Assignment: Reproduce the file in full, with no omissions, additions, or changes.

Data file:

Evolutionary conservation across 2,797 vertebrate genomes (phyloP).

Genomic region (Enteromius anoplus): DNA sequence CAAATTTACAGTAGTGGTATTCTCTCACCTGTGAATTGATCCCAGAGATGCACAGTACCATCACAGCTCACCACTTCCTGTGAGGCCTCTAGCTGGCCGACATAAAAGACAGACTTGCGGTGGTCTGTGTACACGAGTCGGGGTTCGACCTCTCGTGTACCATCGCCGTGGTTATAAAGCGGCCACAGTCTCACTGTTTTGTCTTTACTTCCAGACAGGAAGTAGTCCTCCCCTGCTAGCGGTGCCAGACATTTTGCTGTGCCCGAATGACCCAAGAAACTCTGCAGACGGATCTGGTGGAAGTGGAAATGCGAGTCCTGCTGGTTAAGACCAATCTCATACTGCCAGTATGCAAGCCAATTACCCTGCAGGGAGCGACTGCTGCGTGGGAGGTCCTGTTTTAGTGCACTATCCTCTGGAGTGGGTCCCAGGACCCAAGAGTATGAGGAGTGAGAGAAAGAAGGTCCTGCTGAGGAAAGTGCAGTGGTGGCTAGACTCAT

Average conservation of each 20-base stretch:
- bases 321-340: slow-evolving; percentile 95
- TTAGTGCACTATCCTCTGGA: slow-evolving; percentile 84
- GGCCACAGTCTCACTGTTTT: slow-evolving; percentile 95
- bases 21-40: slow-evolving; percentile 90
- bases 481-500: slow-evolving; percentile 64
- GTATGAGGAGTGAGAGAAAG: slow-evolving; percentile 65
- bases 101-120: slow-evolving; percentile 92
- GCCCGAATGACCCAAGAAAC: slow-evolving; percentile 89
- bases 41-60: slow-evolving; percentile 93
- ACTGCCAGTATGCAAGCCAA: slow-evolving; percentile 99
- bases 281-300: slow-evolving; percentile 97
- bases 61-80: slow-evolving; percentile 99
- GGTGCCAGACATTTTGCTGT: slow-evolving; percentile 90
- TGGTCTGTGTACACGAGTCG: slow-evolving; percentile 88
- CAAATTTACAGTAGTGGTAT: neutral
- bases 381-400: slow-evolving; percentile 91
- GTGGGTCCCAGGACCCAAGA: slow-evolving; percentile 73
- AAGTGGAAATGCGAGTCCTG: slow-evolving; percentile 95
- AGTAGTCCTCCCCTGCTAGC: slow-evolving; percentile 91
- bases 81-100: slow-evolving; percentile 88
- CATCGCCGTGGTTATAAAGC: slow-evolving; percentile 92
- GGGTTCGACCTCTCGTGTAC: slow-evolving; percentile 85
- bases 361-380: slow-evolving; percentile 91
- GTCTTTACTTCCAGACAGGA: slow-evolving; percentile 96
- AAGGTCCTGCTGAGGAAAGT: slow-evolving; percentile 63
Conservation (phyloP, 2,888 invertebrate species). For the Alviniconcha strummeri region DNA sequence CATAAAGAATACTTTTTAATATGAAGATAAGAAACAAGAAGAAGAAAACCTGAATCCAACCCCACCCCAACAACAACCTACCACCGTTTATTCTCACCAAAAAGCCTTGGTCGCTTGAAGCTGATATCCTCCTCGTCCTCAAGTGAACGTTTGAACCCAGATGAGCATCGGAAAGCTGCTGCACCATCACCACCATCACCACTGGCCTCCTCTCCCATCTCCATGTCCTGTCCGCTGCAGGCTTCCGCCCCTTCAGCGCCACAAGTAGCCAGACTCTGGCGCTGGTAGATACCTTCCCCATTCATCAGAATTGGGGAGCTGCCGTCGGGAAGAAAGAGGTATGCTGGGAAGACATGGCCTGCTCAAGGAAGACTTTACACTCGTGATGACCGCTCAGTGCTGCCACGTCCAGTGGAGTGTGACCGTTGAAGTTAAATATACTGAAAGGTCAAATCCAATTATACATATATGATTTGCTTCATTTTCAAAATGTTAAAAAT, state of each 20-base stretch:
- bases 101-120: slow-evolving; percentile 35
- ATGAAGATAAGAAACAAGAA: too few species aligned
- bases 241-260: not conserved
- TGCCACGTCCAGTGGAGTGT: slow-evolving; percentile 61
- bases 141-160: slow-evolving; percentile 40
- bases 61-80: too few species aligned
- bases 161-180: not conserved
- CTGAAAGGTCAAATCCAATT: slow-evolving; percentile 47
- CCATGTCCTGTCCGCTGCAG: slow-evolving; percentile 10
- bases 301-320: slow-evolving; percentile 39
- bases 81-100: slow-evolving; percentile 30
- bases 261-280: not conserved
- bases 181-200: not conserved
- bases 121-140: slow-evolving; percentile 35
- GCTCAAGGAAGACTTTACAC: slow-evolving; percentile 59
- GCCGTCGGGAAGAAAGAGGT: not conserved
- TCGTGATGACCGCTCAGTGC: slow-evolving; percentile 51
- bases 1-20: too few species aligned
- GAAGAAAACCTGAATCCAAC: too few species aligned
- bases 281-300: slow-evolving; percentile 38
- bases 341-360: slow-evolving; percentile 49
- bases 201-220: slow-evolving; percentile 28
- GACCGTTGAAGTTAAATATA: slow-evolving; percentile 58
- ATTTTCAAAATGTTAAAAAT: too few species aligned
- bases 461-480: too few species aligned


Evolutionary conservation across 2,797 vertebrate genomes (phyloP).

Genomic region (Enteromius anoplus): DNA sequence CAAATTTACAGTAGTGGTATTCTCTCACCTGTGAATTGATCCCAGAGATGCACAGTACCATCACAGCTCACCACTTCCTGTGAGGCCTCTAGCTGGCCGACATAAAAGACAGACTTGCGGTGGTCTGTGTACACGAGTCGGGGTTCGACCTCTCGTGTACCATCGCCGTGGTTATAAAGCGGCCACAGTCTCACTGTTTTGTCTTTACTTCCAGACAGGAAGTAGTCCTCCCCTGCTAGCGGTGCCAGACATTTTGCTGTGCCCGAATGACCCAAGAAACTCTGCAGACGGATCTGGTGGAAGTGGAAATGCGAGTCCTGCTGGTTAAGACCAATCTCATACTGCCAGTATGCAAGCCAATTACCCTGCAGGGAGCGACTGCTGCGTGGGAGGTCCTGTTTTAGTGCACTATCCTCTGGAGTGGGTCCCAGGACCCAAGAGTATGAGGAGTGAGAGAAAGAAGGTCCTGCTGAGGAAAGTGCAGTGGTGGCTAGACTCAT

Average conservation of each 20-base stretch:
- bases 321-340: slow-evolving; percentile 95
- TTAGTGCACTATCCTCTGGA: slow-evolving; percentile 84
- GGCCACAGTCTCACTGTTTT: slow-evolving; percentile 95
- bases 21-40: slow-evolving; percentile 90
- bases 481-500: slow-evolving; percentile 64
- GTATGAGGAGTGAGAGAAAG: slow-evolving; percentile 65
- bases 101-120: slow-evolving; percentile 92
- GCCCGAATGACCCAAGAAAC: slow-evolving; percentile 89
- bases 41-60: slow-evolving; percentile 93
- ACTGCCAGTATGCAAGCCAA: slow-evolving; percentile 99
- bases 281-300: slow-evolving; percentile 97
- bases 61-80: slow-evolving; percentile 99
- GGTGCCAGACATTTTGCTGT: slow-evolving; percentile 90
- TGGTCTGTGTACACGAGTCG: slow-evolving; percentile 88
- CAAATTTACAGTAGTGGTAT: neutral
- bases 381-400: slow-evolving; percentile 91
- GTGGGTCCCAGGACCCAAGA: slow-evolving; percentile 73
- AAGTGGAAATGCGAGTCCTG: slow-evolving; percentile 95
- AGTAGTCCTCCCCTGCTAGC: slow-evolving; percentile 91
- bases 81-100: slow-evolving; percentile 88
- CATCGCCGTGGTTATAAAGC: slow-evolving; percentile 92
- GGGTTCGACCTCTCGTGTAC: slow-evolving; percentile 85
- bases 361-380: slow-evolving; percentile 91
- GTCTTTACTTCCAGACAGGA: slow-evolving; percentile 96
- AAGGTCCTGCTGAGGAAAGT: slow-evolving; percentile 63
Conservation (phyloP, 2,888 invertebrate species). For the Alviniconcha strummeri region DNA sequence CATAAAGAATACTTTTTAATATGAAGATAAGAAACAAGAAGAAGAAAACCTGAATCCAACCCCACCCCAACAACAACCTACCACCGTTTATTCTCACCAAAAAGCCTTGGTCGCTTGAAGCTGATATCCTCCTCGTCCTCAAGTGAACGTTTGAACCCAGATGAGCATCGGAAAGCTGCTGCACCATCACCACCATCACCACTGGCCTCCTCTCCCATCTCCATGTCCTGTCCGCTGCAGGCTTCCGCCCCTTCAGCGCCACAAGTAGCCAGACTCTGGCGCTGGTAGATACCTTCCCCATTCATCAGAATTGGGGAGCTGCCGTCGGGAAGAAAGAGGTATGCTGGGAAGACATGGCCTGCTCAAGGAAGACTTTACACTCGTGATGACCGCTCAGTGCTGCCACGTCCAGTGGAGTGTGACCGTTGAAGTTAAATATACTGAAAGGTCAAATCCAATTATACATATATGATTTGCTTCATTTTCAAAATGTTAAAAAT, state of each 20-base stretch:
- bases 101-120: slow-evolving; percentile 35
- ATGAAGATAAGAAACAAGAA: too few species aligned
- bases 241-260: not conserved
- TGCCACGTCCAGTGGAGTGT: slow-evolving; percentile 61
- bases 141-160: slow-evolving; percentile 40
- bases 61-80: too few species aligned
- bases 161-180: not conserved
- CTGAAAGGTCAAATCCAATT: slow-evolving; percentile 47
- CCATGTCCTGTCCGCTGCAG: slow-evolving; percentile 10
- bases 301-320: slow-evolving; percentile 39
- bases 81-100: slow-evolving; percentile 30
- bases 261-280: not conserved
- bases 181-200: not conserved
- bases 121-140: slow-evolving; percentile 35
- GCTCAAGGAAGACTTTACAC: slow-evolving; percentile 59
- GCCGTCGGGAAGAAAGAGGT: not conserved
- TCGTGATGACCGCTCAGTGC: slow-evolving; percentile 51
- bases 1-20: too few species aligned
- GAAGAAAACCTGAATCCAAC: too few species aligned
- bases 281-300: slow-evolving; percentile 38
- bases 341-360: slow-evolving; percentile 49
- bases 201-220: slow-evolving; percentile 28
- GACCGTTGAAGTTAAATATA: slow-evolving; percentile 58
- ATTTTCAAAATGTTAAAAAT: too few species aligned
- bases 461-480: too few species aligned